Pills, powder, capsules, effervescent tablets – the choice is large. Dietary supplements have long been part of everyday life. But does that make sense?
Around a third of Germans take vitamins from food supplements at least once a week. One in six even swallows vitamins every day in the form of tablets, capsules or liquids, according to a survey published by the Federal Institute for Risk Assessment (BfR) this Thursday. Questions and answers about this:
What did the study show?
About half of those surveyed by the BfR state that they often consciously pay attention to an adequate intake of vitamins. Fruit and vegetables are the most important sources of vitamins , followed by fish and legumes .
Just under a quarter of those surveyed see food supplements as an important source of vitamins. Still, about a third say they take vitamins from supplements at least once a week – particularly vitamin D, followed by vitamin B12, vitamin C and multivitamins. Around a thousand people were surveyed as part of the BfR consumer monitor.
What are vitamins important for?
Vitamins are essential for most bodily functions. For example, they strengthen the immune system and promote the development of cells, bones and teeth. Since the body cannot produce them or only insufficiently, they have to be ingested with food.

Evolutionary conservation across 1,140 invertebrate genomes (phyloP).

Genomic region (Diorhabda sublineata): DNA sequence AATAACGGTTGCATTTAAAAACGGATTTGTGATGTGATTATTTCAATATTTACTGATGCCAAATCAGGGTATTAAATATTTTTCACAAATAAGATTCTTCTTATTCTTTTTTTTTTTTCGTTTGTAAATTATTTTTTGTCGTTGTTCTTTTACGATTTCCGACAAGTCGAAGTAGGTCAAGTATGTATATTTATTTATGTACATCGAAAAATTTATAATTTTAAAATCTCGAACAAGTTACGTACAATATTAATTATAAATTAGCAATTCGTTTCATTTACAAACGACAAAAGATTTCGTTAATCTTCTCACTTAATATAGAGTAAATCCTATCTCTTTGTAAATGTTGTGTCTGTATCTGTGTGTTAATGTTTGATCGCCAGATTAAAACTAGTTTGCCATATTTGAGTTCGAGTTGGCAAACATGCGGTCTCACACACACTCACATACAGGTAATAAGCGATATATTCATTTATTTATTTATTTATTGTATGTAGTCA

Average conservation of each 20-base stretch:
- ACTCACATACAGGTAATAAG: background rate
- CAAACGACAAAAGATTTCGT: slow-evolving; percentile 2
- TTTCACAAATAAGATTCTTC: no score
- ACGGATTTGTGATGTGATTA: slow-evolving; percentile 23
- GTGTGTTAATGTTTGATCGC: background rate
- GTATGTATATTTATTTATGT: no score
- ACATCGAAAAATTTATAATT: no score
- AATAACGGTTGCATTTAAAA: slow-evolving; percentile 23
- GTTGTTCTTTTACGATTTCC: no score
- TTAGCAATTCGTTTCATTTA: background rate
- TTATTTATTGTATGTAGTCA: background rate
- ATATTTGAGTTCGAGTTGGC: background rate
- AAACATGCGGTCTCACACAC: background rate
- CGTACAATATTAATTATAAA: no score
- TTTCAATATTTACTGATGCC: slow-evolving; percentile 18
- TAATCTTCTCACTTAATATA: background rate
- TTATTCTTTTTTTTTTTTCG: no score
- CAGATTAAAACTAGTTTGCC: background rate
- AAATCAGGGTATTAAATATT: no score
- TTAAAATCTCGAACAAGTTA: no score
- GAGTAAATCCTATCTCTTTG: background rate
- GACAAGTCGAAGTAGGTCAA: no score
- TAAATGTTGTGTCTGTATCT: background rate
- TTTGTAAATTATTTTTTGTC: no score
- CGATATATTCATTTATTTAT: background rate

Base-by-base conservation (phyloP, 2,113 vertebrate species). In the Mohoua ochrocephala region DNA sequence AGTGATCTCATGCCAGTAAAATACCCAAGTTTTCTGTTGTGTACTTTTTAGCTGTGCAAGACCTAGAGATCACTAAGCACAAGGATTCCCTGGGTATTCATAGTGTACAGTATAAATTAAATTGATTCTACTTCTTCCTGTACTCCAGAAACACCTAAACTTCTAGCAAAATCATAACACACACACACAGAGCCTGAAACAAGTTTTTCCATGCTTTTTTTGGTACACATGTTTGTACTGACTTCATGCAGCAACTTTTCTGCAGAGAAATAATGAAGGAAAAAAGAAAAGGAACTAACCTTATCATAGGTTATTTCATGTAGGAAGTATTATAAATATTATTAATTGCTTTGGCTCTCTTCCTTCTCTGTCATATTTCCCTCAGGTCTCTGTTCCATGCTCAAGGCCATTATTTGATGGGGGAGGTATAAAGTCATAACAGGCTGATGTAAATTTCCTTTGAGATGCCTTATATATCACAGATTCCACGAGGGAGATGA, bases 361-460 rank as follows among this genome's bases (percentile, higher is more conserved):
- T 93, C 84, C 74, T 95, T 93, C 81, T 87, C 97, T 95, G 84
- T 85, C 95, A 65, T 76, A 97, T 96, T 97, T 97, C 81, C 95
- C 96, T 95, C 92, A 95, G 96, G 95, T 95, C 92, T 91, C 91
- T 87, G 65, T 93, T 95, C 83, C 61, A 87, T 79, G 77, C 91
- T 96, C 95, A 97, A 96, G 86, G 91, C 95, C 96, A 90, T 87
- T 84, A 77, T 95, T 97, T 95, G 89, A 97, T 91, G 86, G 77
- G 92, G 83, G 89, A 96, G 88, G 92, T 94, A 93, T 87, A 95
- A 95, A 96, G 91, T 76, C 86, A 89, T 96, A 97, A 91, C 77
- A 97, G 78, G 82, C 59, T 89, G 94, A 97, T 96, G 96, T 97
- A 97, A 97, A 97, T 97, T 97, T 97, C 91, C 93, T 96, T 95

Is an additional income necessary?
No. Experts say in most cases, swallowing extra vitamins isn’t necessary . With a balanced and varied diet, the body receives almost all vitamins in sufficient quantities. BfR President Andreas Hensel even explains:Anyone who takes high doses of vitamins without it being necessary risks oversupply and thus undesirable health effects.BfR boss Andreas Hensel
When are dietary supplements recommended?
Only in certain cases is the intake of vitamins from dietary supplements expressly recommended, for example for folic acid before and during early pregnancy.
Which rules apply?
Dietary supplements are foodstuffs and must therefore not endanger health. They do not go through an official approval process in which the harmlessness to health must be proven. In Germany, the national regulation on food supplements regulates which vitamins may be added to a food supplement. However, it does not contain any legally binding maximum amounts for the addition of vitamins . The responsibility for this lies fundamentally with the food companies.